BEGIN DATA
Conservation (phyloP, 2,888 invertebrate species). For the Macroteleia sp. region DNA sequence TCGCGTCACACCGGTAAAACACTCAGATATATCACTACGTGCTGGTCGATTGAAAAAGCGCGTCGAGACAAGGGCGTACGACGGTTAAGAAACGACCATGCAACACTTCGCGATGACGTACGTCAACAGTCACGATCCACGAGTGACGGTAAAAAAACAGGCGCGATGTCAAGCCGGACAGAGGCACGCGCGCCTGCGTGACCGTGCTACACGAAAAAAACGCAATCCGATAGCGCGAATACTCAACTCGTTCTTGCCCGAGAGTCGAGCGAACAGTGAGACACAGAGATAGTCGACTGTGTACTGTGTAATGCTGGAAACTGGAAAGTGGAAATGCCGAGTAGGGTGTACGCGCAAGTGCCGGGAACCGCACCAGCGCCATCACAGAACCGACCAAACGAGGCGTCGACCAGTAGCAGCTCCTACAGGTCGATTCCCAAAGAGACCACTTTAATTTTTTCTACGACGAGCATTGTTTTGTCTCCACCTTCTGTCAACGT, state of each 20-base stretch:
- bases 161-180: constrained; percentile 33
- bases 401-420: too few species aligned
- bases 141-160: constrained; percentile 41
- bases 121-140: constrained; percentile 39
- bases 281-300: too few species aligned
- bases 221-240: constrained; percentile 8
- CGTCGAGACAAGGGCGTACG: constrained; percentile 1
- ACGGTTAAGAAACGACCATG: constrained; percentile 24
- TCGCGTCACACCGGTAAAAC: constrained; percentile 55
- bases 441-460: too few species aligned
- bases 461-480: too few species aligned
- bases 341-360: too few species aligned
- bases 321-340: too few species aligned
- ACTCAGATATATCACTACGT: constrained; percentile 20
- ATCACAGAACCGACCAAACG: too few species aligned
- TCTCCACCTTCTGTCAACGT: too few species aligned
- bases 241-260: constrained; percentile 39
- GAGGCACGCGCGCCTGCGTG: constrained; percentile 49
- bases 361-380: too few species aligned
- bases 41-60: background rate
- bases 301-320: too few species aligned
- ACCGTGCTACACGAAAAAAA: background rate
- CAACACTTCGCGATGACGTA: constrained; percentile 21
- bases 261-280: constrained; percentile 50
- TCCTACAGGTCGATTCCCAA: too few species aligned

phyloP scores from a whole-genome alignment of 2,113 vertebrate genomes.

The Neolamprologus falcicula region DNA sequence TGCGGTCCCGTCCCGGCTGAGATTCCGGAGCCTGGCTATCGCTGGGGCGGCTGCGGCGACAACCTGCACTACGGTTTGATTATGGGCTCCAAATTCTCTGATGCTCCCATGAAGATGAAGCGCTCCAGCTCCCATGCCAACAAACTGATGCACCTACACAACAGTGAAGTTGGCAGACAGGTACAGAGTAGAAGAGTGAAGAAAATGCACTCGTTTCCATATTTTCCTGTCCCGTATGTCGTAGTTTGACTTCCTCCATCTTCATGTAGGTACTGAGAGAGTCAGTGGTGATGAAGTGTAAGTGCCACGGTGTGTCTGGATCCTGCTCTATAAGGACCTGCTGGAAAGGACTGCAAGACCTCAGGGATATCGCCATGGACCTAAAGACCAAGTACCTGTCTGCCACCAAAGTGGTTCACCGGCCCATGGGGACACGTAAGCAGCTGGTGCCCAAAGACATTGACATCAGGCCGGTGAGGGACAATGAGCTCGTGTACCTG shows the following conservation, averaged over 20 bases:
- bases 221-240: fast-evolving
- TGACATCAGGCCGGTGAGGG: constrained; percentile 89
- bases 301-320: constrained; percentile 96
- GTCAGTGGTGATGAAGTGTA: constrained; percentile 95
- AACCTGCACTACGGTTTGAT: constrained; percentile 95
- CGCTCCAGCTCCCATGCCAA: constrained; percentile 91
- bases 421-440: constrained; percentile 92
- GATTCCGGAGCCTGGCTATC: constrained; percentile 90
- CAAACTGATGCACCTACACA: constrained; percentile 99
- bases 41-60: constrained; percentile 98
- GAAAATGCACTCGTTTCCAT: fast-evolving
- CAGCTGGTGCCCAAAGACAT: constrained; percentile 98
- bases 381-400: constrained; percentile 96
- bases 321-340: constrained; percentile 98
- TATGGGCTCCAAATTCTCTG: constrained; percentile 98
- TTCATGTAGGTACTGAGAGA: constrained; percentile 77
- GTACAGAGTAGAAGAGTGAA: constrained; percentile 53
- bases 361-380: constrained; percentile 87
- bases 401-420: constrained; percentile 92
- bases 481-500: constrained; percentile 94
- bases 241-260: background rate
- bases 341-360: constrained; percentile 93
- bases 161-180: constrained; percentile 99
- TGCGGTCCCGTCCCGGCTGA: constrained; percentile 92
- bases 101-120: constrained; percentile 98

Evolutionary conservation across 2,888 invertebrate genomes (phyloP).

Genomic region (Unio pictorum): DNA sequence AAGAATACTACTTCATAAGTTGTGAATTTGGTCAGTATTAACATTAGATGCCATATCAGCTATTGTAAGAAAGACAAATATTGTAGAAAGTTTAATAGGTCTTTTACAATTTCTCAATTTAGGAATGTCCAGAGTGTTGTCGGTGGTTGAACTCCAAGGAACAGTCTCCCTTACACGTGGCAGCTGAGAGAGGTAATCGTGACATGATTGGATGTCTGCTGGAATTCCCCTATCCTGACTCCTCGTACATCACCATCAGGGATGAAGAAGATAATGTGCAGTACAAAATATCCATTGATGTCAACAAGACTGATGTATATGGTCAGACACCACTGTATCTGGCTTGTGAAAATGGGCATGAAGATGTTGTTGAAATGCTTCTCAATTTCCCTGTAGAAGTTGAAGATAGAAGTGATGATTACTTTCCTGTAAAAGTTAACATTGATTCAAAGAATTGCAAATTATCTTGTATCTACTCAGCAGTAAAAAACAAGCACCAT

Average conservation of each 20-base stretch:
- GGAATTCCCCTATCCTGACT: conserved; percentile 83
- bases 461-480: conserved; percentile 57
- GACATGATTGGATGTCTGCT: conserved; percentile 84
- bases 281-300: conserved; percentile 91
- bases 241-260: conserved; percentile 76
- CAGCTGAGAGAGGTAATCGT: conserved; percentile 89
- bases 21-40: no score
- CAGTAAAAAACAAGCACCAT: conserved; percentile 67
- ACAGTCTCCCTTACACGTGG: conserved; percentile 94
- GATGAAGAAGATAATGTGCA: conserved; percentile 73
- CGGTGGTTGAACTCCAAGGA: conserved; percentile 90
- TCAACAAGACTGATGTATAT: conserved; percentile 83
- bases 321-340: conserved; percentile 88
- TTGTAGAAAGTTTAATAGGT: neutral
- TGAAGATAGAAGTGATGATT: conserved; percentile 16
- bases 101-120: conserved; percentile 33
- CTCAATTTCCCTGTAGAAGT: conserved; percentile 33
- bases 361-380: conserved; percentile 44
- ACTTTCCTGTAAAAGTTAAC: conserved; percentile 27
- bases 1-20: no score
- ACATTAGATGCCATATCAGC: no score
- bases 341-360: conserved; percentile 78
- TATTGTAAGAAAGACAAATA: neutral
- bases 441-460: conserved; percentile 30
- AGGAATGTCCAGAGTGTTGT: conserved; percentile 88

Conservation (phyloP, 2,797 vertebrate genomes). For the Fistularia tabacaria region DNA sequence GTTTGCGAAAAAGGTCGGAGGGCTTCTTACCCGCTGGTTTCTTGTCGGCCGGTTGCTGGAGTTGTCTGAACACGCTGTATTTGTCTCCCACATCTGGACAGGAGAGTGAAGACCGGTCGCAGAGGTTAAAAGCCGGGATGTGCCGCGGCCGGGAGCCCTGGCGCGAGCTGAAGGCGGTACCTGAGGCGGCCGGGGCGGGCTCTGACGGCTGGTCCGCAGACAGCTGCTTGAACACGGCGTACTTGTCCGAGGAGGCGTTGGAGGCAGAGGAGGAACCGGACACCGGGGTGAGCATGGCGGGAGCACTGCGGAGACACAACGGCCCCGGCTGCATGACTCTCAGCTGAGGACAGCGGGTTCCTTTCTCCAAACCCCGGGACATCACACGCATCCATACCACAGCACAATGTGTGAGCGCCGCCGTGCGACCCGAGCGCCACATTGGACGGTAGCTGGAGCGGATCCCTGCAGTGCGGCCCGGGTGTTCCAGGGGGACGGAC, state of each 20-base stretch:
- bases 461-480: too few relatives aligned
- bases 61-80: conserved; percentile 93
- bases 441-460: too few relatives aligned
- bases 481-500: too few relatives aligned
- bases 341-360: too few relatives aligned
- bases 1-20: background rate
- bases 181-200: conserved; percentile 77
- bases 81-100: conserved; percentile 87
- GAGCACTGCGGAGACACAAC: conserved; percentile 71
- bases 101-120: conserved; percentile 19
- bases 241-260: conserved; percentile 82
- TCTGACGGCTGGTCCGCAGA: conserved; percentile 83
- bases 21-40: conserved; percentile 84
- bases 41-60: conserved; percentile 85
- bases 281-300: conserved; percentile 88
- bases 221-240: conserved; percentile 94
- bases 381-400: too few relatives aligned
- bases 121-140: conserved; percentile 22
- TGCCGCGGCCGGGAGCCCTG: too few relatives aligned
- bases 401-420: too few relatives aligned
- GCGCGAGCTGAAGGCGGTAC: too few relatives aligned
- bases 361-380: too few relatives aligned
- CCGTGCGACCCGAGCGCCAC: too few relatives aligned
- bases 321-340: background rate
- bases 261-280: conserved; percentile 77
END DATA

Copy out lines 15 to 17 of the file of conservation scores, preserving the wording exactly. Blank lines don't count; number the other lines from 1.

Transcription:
- ACTCAGATATATCACTACGT: constrained; percentile 20
- ATCACAGAACCGACCAAACG: too few species aligned
- TCTCCACCTTCTGTCAACGT: too few species aligned